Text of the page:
Millions are suffering this Christmas
Reader, how was your Christmas celebration? How did COVID-19 make it different from your previous Christmases?
I am almost ashamed to say that for me and mine, there wasn’t that much difference. Simbang Gabi, for example, I have attended for over 40 years. With the age restrictions on church attendance, I couldn’t physically be there, but thank heavens for TV. Fr. Tito Caluag celebrated Simbang Gabi over the Kapamilya Channel, so I still participated.
One thing about TV time, though. The good Father said that Mass would be at 4:30 a.m. every day. So I turned on the TV at 4:30 a.m., and found out I was too late. Then I remembered that it would be celebrated again at 5 a.m. on a different channel (not live), which I caught. No real problem.
Before this new normal, after the Simbang Gabi, my Walking Group would have breakfast together at one or the other’s house. Every day for nine days. The hostesses would vary, except for the last day of the novena, when Dr. Meding Suntay would be our hostess. Hers was special—because she would personally wash all the dishes and crystals we would be eating and drinking out of. Laliques and Waterfords and old English dinnerware, etc. She didn’t trust the domestic help to do the washing. And the food was pretty good, too.
This Christmas, no more breakfasts. After the Mass, either I go back to bed or prepare to take a 4-5 mile walk, while praying the rosary. The old way guaranteed a 5-7 pound weight gain, and great fellowship. The new normal has allowed me to keep my weight, and be a little more healthy. There are pluses and minuses.
No major change with respect to Christmas day itself (I am writing this on Dec. 22), except no more invited guests for the turkey dinner. But for my birthday last July, my children gave me a hugger/cuddle curtain—a life-size thingamajig where you are on one side of a plastic curtain, with long gloves that you can put your hands through, and a child or grandchild would be on the other side, with gloves that they can put their hands through, and you can hug each other. It was a great gift, and allows us to hug, but not kiss. No major problem.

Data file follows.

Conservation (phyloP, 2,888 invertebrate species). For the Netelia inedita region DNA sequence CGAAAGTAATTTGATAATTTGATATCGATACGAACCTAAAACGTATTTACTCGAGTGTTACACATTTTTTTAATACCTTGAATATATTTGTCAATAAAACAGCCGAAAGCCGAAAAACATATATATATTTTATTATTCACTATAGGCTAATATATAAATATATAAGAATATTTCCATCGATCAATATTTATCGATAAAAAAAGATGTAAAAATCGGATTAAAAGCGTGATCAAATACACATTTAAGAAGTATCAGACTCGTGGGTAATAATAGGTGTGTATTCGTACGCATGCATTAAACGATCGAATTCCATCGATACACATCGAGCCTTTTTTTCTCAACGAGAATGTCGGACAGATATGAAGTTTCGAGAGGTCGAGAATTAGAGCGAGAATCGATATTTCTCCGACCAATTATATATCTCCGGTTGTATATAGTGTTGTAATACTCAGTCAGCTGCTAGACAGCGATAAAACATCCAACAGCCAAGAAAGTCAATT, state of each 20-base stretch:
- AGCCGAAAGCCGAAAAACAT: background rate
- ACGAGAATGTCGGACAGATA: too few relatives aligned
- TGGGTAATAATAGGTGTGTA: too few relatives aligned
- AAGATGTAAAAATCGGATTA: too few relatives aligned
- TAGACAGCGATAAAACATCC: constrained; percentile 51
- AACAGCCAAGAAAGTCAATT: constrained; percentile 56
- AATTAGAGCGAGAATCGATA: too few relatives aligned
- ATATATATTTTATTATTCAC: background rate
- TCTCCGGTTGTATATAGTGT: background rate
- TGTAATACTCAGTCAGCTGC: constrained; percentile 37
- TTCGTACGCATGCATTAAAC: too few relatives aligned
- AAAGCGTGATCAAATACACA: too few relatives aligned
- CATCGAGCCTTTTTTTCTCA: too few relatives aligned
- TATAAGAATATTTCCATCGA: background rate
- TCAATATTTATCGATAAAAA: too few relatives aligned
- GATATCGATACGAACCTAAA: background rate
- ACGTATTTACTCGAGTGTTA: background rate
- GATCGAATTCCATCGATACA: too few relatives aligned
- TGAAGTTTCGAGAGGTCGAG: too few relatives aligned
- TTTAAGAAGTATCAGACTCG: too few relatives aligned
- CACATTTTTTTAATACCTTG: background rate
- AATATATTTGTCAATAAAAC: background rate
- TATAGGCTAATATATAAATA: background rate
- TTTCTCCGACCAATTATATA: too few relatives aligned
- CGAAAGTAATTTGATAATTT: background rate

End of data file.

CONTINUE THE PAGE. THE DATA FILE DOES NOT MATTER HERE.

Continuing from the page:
So that’s my story. But there are millions of Filipinos who have been greatly inconvenienced, or are suffering this Christmas, and that’s why I say I am almost ashamed that I didn’t really suffer, nor was I really inconvenienced.
And when I say millions, that is not an exaggeration. Let’s look at the latest (October) round of employment statistics (the Philippine Statistics Authority Labor Force and Employment Surveys take place in January, April, July, and October every year). Last year (October 2019), the Labor Force Participation Rate, i.e., the number of people who were either employed or unemployed as a percentage of persons of working age, was 61.4 percent, which translated to 44.6 million Filipinos. This year, the LFPR was only 58.1 percent, or 43.6 million Filipinos. That means, Reader, that 1 million Filipinos in October this year did not even get to the starting post, compared to last year. They did not even bother to work or look for work. That LFPR is the lowest we have had for any October survey, and the second-lowest this year.
Then, among those who did participate in the Labor Force, the number of persons employed in October 2019 was 42.5 million. This year, that number went down to 39.8 million. That is a decrease of 2.7 million in the number of persons employed. That means a 3.7 million (2.7 + 1 million not even at the starting post) decrease in the number of Filipinos working this year. And further translates into at least 1.8 million families who are not able to celebrate Christmas as they used to, because there are, on the average, about two workers per family.
Plus, they worked an average of 1.2 hours less per week than they did one year ago. Which translates into less income, one way or another.
And thus far we have been talking about the quantity of work. What about the quality of work, for those fortunate enough to be employed? Here’s the story, as gleaned from the PSA: The underemployment rate (those working but looking for more work) is higher this year, at 14.4 percent, than last year’s 12.8 percent. Plus, the number of employed with a job, but not at work this year, is 54,000 more than those last year.
Here’s to the hope that they have a much better time next year. Wishing all a Merry Christmas somehow gets stuck in my throat.
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